top of page

The Falling Age of Puberty
Why it's everyone's problem


By Sue Claridge

Organic New Zealand, January/February, Vol. 71, No.1, 2012, pg 38..

Jessica* still plays with dolls; her mum still tucks her into bed every night, and brushes her hair for school in the morning. Jessica is nine years old – a little girl – but every month Jessica bleeds just like a woman.


She has breasts, too, while all her friends are as flat-chested as a boy. But although Jessica is different from her friends, she is not all that different. Throughout the western world nine year old girls are entering puberty and getting their periods. It is common enough that nine is within the range of “normal”.

Between the middle of the nineteenth century and the middle of the twentieth, the average age of menarche (the commencement of menstruation) had fallen from 17 years to 13 years. The cause of this has been attributed to less disease, plentiful calories and changes in environmental conditions. The age of sexual maturation in girls has varied throughout our history: “humans, evolving in hunter-gatherer societies, developed the ability to reproduce at younger ages in response to plentiful calories.”1

While the average age of menarche hasn’t fallen much more – among US Caucasian girls it is currently 12.6 years and among African-American girls 12.1 years – today, girls as young as nine starting their periods is common, and in her comprehensive review of early puberty in US girls, Dr Sandra Steingraber says that “the onset of puberty itself, as measured by the appearance of breasts and pubic hair, shows signs of a more dramatic ongoing decline for both African-American and Caucasian girls.”1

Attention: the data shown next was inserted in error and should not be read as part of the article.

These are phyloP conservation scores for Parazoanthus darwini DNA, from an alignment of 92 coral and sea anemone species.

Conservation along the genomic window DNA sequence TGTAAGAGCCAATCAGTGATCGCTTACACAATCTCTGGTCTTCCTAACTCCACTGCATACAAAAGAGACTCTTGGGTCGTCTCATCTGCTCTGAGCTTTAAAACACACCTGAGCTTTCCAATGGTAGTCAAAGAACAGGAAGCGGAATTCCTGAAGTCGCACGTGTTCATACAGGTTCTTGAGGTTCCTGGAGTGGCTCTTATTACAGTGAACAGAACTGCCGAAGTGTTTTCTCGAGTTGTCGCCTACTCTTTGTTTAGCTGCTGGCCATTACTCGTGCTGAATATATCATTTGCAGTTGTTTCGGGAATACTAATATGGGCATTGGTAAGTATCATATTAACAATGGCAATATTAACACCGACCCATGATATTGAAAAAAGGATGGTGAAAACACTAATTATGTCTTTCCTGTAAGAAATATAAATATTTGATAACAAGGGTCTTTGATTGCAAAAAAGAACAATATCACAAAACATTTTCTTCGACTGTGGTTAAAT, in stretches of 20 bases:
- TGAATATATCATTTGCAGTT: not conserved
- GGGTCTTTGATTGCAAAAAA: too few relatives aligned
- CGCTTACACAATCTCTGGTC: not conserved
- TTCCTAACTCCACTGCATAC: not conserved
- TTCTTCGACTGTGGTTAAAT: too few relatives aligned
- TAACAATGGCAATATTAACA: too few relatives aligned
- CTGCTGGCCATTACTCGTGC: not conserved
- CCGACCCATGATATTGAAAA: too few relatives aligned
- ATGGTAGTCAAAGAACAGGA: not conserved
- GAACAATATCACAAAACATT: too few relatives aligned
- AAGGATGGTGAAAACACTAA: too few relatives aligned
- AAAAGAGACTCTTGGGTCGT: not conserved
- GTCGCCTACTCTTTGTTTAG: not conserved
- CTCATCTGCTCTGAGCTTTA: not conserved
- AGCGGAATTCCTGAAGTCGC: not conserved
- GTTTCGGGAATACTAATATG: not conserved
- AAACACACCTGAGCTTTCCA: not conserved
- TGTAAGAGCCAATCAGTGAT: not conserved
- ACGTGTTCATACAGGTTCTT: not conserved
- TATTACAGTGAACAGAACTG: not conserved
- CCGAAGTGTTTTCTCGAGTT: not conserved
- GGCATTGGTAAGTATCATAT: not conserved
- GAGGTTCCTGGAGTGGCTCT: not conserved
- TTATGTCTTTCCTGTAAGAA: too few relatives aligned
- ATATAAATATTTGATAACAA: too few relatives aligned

In 1997, research published in the journal Pediatrics found that at the age of three years, 1% of Caucasian American girls and 3% of African-American girls had started breast and/or pubic hair development.2 By the age of eight this had increased to almost 15% and 48% respectively.

In 2010, Dr Frank Biro and colleagues found that there had been a further significant increase in Caucasian girls who had started breast development at the age of eight although there was little change in the proportion of African-American girls with breast development.3

The falling age of puberty in girls is not just about our daughters growing up faster; early puberty is associated with significant physical and psycho-social risks and we need to understand why it is happening and what we can do about it.

The Risks

Those who reach puberty and sexual maturity earlier:

  • suffer more psychosocial and health problems such as anxiety, depression, eating disorders and adjustment disorders, and are more likely to attempt suicide;

  • are more prone to early drug abuse, cigarette smoking and alcohol use;

  • are more likely to have earlier sexual intercourse and are at a higher risk for teenage pregnancy;

  • have an higher risk of breast cancer;

  • have a higher risk of polycystic ovary syndrome. 1

Our media regularly report on this country’s high rates of teen pregnancy and substance abuse among young women, in particular binge drinking, and the increased risk of breast cancer is a major public health concern in a country in which 2600 women are diagnosed every year and 600 women die from the disease.

Steingraber writes that “menarche before age 12… raises breast cancer risk by 50 percent compared to menarche at 16. Conversely, for each year menarche is delayed, the risk of breast cancer declines by 5 to 20 percent.”1 Early menarche may also increase the risk of death from breast cancer.

In addition, “early [breast development] – which is sometimes, but not always, coupled with early menarche – seems to influence breast cancer risk in and of itself. The tempo of puberty may also affect later breast cancer risk: a long period between breast budding and first ovulation creates a wide ‘estrogen window’ that is thought to be favorable to the future development of breast cancer… Girls who enter puberty with breast budding as the presenting event may be more likely to develop breast cancer in later life than girls whose puberties manifest with pubic hair.”1